Almost one in four job vacancies caused by skills shortage, reveals UKCES

Julia Belgutay

News article image

The number of job vacancies unfilled because employers cannot find candidates with the appropriate skills has risen by 130 per cent in four years, according to new research by the UK Commission for Employment and Skills.

The UKCES' employer skills survey, published today, reveals that out of a total of 928,000 job vacancies in 2015, 209,400 (22 per cent) were down to a skills shortage. In 2011, there were just 91,000 so-called skills shortage vacancies.

According to the report, more than a third of vacancies in electricity, gas, water and construction in 2015 were due to skills shortages. The sector which has seen the sharpest rise in the proportion of vacancies due to a lack of candidates with suitable skills is financial services, up from 10 per cent in 2013 to 21 per cent in 2015.

Business leaders have cautioned that the new apprenticeship levy could exacerbate the problem, by creating a disincentive for organisations to consider training and developing their staff. Neil Carberry, the CBI's director for employment and skills policy, said: “While the UK economy is holding steady against global uncertainty, the business need for people with the right talent and skills continues to grow.

“Businesses are committed to training and developing their staff with a rise in time and money invested, but the apprenticeship levy may act as a disincentive by increasing the cost of taking on apprentices. With the demand for skills on the rise, if the levy is going to work it must have the flexibility for firms to continue to train according to business and industry need.”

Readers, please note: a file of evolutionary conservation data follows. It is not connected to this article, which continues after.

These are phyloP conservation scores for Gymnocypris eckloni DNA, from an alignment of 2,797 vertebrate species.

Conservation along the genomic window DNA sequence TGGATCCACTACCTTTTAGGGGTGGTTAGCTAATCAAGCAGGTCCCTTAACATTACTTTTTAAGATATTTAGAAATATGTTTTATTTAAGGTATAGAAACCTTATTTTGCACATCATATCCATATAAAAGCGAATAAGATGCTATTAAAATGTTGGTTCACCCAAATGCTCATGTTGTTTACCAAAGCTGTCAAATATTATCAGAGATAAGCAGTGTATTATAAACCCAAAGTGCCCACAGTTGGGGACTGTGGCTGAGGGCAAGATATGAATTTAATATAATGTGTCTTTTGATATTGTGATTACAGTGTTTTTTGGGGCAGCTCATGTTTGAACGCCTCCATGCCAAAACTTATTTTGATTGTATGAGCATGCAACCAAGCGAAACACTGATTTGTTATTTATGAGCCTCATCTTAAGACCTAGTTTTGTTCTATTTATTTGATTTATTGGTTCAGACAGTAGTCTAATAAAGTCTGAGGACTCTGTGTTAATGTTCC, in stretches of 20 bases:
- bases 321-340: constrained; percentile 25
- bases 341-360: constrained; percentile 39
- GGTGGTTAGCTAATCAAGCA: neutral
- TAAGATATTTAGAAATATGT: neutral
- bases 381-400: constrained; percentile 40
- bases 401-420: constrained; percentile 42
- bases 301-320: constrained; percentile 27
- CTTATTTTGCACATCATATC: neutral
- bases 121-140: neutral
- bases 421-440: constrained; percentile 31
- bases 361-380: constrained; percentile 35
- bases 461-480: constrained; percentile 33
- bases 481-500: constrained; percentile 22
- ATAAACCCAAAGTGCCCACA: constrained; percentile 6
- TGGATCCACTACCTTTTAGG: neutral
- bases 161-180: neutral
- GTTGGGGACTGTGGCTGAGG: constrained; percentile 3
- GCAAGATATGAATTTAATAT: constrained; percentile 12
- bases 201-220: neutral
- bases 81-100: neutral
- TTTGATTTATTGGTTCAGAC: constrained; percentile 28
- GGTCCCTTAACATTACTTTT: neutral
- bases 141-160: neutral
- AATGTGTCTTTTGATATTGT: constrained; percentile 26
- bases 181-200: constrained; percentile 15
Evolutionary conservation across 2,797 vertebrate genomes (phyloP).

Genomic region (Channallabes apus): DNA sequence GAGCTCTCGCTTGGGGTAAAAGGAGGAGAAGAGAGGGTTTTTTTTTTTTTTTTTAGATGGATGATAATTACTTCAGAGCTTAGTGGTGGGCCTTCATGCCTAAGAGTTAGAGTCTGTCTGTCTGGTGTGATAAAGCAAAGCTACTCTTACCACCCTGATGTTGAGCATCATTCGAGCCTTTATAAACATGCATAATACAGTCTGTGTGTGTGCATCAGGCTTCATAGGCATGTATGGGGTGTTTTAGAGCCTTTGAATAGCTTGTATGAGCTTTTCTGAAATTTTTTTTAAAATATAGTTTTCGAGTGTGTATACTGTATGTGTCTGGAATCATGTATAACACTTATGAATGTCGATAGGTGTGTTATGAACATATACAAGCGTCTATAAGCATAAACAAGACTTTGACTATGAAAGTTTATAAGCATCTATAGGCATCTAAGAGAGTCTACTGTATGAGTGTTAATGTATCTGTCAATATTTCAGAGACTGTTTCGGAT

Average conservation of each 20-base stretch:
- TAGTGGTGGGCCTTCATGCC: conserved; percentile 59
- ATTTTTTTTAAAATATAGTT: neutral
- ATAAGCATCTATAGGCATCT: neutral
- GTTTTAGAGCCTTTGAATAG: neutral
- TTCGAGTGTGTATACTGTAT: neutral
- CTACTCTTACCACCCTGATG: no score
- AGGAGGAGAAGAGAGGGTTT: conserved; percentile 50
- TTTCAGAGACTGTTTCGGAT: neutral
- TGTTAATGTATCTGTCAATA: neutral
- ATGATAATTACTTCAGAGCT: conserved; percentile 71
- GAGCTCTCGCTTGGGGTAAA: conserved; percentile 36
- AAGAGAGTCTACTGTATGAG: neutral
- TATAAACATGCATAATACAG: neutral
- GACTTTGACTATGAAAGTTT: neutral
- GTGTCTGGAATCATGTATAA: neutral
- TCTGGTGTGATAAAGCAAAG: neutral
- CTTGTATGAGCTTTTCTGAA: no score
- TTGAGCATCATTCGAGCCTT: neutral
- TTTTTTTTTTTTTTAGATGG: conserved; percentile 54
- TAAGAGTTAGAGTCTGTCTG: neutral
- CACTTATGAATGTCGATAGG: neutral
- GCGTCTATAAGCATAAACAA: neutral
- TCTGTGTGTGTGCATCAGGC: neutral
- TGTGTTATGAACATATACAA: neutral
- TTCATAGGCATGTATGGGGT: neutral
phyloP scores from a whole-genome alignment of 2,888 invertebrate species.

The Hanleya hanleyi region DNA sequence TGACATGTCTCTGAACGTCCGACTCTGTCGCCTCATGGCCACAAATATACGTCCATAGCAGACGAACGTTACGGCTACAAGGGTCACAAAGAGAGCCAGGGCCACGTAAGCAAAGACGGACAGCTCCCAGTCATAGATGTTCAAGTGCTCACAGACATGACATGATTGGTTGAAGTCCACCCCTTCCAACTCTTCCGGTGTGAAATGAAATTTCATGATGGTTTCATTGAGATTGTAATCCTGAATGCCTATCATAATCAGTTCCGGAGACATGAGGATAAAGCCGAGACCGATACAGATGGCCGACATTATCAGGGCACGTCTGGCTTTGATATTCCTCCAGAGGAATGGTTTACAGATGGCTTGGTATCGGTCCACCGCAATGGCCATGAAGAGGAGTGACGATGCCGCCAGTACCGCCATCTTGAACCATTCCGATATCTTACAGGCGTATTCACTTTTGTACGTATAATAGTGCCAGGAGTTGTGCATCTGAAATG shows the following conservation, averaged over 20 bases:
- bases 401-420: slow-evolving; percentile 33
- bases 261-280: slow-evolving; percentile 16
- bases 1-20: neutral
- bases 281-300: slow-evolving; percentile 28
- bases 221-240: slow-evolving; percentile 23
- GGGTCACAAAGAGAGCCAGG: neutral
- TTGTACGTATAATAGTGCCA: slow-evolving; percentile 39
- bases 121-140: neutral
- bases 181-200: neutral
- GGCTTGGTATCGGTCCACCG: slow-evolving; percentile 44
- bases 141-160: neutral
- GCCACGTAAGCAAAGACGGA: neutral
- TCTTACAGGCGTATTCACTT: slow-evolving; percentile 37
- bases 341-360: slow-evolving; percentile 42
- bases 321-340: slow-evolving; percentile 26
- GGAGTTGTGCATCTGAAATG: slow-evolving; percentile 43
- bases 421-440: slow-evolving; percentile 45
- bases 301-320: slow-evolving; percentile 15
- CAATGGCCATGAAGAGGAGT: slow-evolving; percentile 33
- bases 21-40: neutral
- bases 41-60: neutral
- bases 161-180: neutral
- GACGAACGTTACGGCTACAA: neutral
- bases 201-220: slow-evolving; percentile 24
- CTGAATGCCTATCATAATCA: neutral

However, Stewart Segal, chief executive of the Association of Employment and Learning Providers, said that the apprenticeship reforms could "make a real difference" in addressing skills shortages in entry-level jobs and sectors such as health and teaching. "We also agree strongly with the commission’s comments on the need to address the skills of the existing workforce and not just new recruits. Apprenticeships at all levels can make a major impact in tackling this challenge," he added.

UKCES deputy director Lesley Giles said it was essential for the UK to boost its productivity. “To do that, we need people with the right skills," she added. "But that’s only half the story. Creating good jobs that produce high-quality, bespoke goods and services is just as important.”

Want to keep up with the latest education news and opinion? Follow TES on Twitter and like TES on Facebook

Register to continue reading for free

It only takes a moment and you'll get access to more news, plus courses, jobs and teaching resources tailored to you

Julia Belgutay

Julia Belgutay

Julia Belgutay is head of FE at Tes

Find me on Twitter @JBelgutay

Latest stories

Leadership: how to turn a failing school around

How to turn a failing school around

Rebuilding a school's shattered reputation isn't easy - but focus on belonging, brilliant staff and behaviour and you'll get there, writes Chris Edwards
Chris Edwards 22 Oct 2021
Staff surveys can be key to help uncover what CPD will really have an impact

How to use surveys to focus staff development plans

Staff surveys can be great for uncovering what teachers really want - but you need to ensure they ask the right questions and the insights are properly understood. Here's how you can do just that
Chris Lindop 22 Oct 2021